Much like any family with school-age youth, as soon as August arrives, our focus turns to Back to School. This is an exciting time for students as they head back to class, eager to share fun summer stories and see friends they haven’t seen in a while. Many youth also experience anxiety at the thought of new teachers, a new year of academics, new friends, and even new social structures. The myriad of things that make the start of the school year exciting and scary are felt by every student.
For youth that don’t have the typical family structure, such as those living in the foster care system, or those experiencing homelessness, a new school year can be especially scary. At TGTHR, most youth are beginning their school year in a community that is foreign to them. Arguably, they don’t all have the same fun summer vacation stories or close school friends waiting for them like some of their peers.
Our staff play a critical role each new school year in helping our youth through this incredibly challenging time. Not only are we helping create some structure around the transition, we are supporting youth in talking about the complicated set of emotions they are experiencing, while we also pack their lunches and help fill out the forms for sports teams, art programs, and other extra-curricular activities. Most of all, we’re working to help make back to school as normal as possible for the young people living in our programs so they can have a successful academic year.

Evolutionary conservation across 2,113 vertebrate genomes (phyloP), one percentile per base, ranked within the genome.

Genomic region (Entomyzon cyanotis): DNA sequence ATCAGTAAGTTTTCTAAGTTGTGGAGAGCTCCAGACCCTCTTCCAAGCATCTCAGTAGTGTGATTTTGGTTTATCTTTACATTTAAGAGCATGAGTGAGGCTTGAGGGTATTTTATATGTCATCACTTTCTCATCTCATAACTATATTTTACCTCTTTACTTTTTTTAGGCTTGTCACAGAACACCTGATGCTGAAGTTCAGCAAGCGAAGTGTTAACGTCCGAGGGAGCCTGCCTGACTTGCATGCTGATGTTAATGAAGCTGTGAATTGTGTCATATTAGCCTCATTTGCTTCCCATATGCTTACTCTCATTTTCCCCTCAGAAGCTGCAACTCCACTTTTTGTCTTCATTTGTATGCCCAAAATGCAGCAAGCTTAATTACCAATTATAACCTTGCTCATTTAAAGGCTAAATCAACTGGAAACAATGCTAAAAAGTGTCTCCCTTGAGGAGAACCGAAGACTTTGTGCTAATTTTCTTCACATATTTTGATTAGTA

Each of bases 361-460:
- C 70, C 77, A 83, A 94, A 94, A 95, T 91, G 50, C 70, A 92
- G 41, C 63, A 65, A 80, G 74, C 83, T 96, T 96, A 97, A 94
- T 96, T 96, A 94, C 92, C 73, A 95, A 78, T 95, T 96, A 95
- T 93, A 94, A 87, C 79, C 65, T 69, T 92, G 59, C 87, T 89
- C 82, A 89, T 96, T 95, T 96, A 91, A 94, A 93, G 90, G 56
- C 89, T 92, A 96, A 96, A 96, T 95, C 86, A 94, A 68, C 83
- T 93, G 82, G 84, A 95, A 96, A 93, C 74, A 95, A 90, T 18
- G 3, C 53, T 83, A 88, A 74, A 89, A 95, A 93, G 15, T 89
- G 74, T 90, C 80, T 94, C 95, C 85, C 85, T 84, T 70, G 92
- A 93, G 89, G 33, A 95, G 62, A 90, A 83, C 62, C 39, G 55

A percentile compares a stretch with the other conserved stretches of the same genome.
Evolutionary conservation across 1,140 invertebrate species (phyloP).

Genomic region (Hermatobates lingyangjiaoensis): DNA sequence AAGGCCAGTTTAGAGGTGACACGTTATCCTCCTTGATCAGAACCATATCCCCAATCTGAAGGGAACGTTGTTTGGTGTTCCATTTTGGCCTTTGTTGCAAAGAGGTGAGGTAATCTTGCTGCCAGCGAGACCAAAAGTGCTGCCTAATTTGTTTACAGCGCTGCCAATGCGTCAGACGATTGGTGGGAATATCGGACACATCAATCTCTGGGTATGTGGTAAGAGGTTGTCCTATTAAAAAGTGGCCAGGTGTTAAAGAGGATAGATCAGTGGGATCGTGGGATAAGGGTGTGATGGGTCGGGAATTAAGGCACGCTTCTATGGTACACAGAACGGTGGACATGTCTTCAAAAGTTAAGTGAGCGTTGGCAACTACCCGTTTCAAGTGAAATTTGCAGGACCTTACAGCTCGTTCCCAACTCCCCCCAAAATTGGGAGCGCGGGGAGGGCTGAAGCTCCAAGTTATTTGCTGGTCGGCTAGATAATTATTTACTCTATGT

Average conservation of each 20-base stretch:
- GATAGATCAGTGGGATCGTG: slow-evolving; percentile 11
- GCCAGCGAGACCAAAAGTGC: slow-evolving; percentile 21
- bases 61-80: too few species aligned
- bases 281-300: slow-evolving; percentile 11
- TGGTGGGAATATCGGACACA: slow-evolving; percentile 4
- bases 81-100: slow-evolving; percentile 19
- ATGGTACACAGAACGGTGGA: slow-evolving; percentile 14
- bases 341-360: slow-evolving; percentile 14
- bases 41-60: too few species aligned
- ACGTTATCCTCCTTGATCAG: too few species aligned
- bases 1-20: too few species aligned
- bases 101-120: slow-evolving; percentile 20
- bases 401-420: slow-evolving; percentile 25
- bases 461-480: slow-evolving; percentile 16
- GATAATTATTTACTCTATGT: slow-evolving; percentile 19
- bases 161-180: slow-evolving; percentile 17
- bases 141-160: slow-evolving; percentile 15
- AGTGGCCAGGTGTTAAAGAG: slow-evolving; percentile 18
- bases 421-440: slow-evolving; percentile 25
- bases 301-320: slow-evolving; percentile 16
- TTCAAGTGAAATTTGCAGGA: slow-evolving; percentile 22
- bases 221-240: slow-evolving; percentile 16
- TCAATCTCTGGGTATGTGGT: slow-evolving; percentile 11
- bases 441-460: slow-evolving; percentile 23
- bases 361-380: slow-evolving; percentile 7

Krista (she/her/hers) came to our residential home, Chase House, 3 months ago as a result of her mother’s substance use. She’s had to take care of herself for quite some time and is enrolled for her first time at Fairview High School this year. Krista has missed a lot of school due to the lack of structure in her home life prior to coming to TGTHR. Staff has checked in with her leading up to her first day of school & throughout the first week. There have been many emotions: excitement, fear, curiosity, and anxiety have all been part of the mix. She’s excited to hopefully make some friends and have more things to do. She’s curious and anxious about being a person of color in a largely white school; also knowing that her past experiences are probably largely different that those of her peers. She’s nervous about what to wear and how long she’s going to be there. But she’s looking forward to being out of the house more and part of a community. Throughout these honest conversations, staff is sure to validate all of her thoughts and emotions, and help her process through it. Ultimately, they want to make sure she feels heard.